AnnaMarie Houlis
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Journalist & travel blogger
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I left home to travel full time one year ago, motivating myself by rereading the journals I've written over the years about how "one day I'm going to travel the world." Now, every single evening before I turn off for the night, I lay in my bed — which is usually from a different hostel or Airbnb in a new city every few days to every few weeks — and I journal about my journey.

I like to write down every single thing I've done for the day, because I know I often forget the little details — and, sometimes, it's the little things that make a travel experience worth remembering. And I answer the same three questions every night:

  1. What is one thing I did today that put me outside of my comfort zone?
  2. What is one thing that genuinely made me laugh or smile today?
  3. Who is one person who made me think differently or critically on something, and why?

Answering the first question every night pushes me to actually do things that scare me every day (whether it's swimming with sharks or just trying to make a few new local friends using my impressively poor Spanish skills). I go into every day wanting to challenge myself so I have an experience to write about. Meanwhile, answering the second question helps me to see and remember the good in every day — even in the bad days (and there are bad days when you're traveling the world, too!). And answering the third question helps me to keep an open mind every day and strive to meet new people from different backgrounds who, as such, might have different opinions.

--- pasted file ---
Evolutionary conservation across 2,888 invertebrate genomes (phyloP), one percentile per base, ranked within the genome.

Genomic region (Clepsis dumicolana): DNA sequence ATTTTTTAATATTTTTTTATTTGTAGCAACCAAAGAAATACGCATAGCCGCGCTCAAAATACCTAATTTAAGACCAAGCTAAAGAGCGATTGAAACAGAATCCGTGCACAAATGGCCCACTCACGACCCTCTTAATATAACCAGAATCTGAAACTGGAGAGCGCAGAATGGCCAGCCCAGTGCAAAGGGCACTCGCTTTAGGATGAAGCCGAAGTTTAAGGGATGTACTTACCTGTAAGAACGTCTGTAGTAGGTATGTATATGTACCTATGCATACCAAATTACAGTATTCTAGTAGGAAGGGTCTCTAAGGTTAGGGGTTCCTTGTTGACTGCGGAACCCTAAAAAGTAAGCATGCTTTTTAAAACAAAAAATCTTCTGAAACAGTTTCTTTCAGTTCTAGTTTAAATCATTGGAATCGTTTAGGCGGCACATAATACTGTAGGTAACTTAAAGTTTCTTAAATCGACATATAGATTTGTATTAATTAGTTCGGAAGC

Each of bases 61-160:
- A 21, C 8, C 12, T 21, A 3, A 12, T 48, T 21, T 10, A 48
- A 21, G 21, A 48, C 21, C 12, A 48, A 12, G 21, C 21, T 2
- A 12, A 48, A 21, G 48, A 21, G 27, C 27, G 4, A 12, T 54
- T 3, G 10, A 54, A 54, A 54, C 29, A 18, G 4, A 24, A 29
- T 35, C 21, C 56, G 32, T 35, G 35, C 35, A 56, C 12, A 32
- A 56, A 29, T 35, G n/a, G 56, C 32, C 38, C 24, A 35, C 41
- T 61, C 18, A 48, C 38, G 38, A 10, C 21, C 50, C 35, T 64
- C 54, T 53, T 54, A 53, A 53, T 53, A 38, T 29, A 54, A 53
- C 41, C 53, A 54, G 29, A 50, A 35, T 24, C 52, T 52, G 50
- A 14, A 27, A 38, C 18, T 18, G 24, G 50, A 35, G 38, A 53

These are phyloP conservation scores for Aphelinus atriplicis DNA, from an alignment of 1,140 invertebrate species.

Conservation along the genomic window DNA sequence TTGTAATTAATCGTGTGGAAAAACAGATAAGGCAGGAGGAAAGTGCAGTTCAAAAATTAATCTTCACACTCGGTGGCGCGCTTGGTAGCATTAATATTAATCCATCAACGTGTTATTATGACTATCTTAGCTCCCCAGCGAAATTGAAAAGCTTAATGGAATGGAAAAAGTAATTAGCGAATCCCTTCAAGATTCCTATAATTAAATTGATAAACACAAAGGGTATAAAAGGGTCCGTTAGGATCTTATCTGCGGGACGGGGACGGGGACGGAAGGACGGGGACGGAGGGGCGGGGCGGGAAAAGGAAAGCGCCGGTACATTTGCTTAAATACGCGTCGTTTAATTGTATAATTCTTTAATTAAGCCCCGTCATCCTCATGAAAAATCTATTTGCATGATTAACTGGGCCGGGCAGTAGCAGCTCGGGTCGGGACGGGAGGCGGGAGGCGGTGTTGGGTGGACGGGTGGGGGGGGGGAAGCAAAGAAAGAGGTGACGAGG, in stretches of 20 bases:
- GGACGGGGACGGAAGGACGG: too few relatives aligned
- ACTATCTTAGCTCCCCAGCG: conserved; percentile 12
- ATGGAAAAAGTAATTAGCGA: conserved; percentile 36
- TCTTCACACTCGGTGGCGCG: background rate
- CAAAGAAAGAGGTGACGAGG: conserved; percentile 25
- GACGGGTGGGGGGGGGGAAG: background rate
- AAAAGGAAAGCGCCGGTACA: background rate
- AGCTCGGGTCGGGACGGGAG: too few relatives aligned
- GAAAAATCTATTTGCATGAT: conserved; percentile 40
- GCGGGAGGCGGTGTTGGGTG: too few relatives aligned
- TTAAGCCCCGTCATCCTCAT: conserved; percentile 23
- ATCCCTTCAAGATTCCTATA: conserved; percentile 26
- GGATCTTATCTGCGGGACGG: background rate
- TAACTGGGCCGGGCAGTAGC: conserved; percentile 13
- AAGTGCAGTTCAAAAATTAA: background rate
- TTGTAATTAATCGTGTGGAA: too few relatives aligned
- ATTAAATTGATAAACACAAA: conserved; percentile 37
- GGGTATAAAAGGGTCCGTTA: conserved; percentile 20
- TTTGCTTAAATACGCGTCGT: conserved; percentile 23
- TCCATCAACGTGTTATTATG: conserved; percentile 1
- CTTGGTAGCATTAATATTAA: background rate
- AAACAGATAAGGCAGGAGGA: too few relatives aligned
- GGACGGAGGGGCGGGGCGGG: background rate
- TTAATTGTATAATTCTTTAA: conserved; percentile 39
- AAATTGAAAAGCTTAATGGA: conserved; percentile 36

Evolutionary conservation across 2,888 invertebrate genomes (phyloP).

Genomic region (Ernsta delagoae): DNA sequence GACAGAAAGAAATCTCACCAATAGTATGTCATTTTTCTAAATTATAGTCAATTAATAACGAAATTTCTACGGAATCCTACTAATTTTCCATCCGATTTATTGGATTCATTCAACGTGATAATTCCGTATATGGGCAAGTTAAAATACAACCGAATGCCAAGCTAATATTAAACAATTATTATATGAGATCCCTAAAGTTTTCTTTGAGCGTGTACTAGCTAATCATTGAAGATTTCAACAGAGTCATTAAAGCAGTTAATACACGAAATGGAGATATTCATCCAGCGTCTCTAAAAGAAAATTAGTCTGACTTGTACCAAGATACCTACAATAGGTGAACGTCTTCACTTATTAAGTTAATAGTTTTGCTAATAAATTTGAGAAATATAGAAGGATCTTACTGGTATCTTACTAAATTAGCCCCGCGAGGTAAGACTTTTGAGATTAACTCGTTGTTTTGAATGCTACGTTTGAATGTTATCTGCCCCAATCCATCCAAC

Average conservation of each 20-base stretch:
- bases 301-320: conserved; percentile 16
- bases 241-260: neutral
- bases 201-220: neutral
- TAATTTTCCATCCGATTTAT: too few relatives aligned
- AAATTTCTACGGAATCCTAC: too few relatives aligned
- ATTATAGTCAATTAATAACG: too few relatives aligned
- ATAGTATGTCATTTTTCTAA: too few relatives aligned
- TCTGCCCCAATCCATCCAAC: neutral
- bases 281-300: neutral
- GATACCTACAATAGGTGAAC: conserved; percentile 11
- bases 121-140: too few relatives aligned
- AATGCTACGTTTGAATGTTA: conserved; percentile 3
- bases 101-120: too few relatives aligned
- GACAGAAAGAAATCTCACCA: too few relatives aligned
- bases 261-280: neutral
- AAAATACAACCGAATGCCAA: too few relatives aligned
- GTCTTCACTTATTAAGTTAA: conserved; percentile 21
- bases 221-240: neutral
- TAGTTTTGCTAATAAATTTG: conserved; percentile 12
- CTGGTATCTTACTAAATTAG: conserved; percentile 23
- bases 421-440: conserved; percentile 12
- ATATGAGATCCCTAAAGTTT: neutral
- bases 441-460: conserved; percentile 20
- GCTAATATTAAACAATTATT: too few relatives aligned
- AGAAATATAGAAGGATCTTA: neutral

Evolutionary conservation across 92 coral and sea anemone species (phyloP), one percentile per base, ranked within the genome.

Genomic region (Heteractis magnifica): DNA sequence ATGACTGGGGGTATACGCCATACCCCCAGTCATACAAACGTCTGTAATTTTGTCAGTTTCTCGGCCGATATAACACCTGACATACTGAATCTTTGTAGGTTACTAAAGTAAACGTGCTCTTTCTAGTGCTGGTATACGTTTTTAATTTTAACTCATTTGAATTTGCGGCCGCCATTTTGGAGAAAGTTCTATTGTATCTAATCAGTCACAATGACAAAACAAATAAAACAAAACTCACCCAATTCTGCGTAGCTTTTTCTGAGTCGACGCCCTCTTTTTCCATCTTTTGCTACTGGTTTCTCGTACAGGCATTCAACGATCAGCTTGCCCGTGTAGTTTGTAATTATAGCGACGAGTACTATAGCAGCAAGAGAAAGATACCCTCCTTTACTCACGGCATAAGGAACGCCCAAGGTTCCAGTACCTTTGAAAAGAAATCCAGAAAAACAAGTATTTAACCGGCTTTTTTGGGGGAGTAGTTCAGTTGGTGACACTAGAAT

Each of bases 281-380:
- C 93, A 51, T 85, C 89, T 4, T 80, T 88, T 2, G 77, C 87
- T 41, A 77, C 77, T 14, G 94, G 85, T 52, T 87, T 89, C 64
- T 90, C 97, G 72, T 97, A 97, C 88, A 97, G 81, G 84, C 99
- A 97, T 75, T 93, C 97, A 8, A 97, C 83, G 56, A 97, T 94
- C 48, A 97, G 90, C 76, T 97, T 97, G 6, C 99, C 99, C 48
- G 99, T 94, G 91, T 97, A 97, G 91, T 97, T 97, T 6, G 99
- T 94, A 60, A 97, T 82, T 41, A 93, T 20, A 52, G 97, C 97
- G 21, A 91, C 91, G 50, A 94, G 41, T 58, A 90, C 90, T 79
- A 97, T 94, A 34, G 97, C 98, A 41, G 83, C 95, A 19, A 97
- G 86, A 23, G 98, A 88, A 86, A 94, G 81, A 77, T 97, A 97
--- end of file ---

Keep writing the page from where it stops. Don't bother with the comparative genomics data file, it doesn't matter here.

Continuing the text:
I then go back and reread all my scribbled-up notebooks from time to time and reflect on who I was and who I've become — the things that used to scare me that I laugh about now, like eating seafood and snorkeling in open waters, and the things that still and always will make me smile, like sunny skies and unexpected mariachi bands.

These aren't the only ways that journaling helps me, however. A wealth of research suggests that journaling, in general, is a healthy habit.

How Can Journaling Be Good for You?

Journaling is good for you for a number of reasons. Here are just a few.

1. Journaling Relieves Stress and Improves the Immune Function

Studies show that journaling relieves stress. One study suggests that expressive writing, such as journaling for only 15 to 20 minutes a day three to five times over the course of a four-month period can lower your blood pressure and even improve your liver functionality. And writing about stressful experiences can even help you process those experiences and manage your emotions surrounding them in a healthy way.

Research also suggests that journaling can actually help you from getting sick as often — and it can help you heal faster when you do. Expressive writing can strengthen your immunity.

2. Journaling Improves Memory

Journaling is scientifically proven to help you jog your memory and even increase memory capacity. It also boosts comprehension because, when you're journaling about an experience, you're essentially unpacking it.

3. Journaling Boosts Your Mood and Strengthens Your Emotional Function

Research suggests that journaling leads to a healthier and happier overall well-being. This may be because people who journal naturally become more in tune with their health by connecting with their inner needs and desires. And those who journal are inevitably more mindful of their behaviors, goals, identity and more because they're constantly reflecting on it, which often makes them more confident in who they are, too.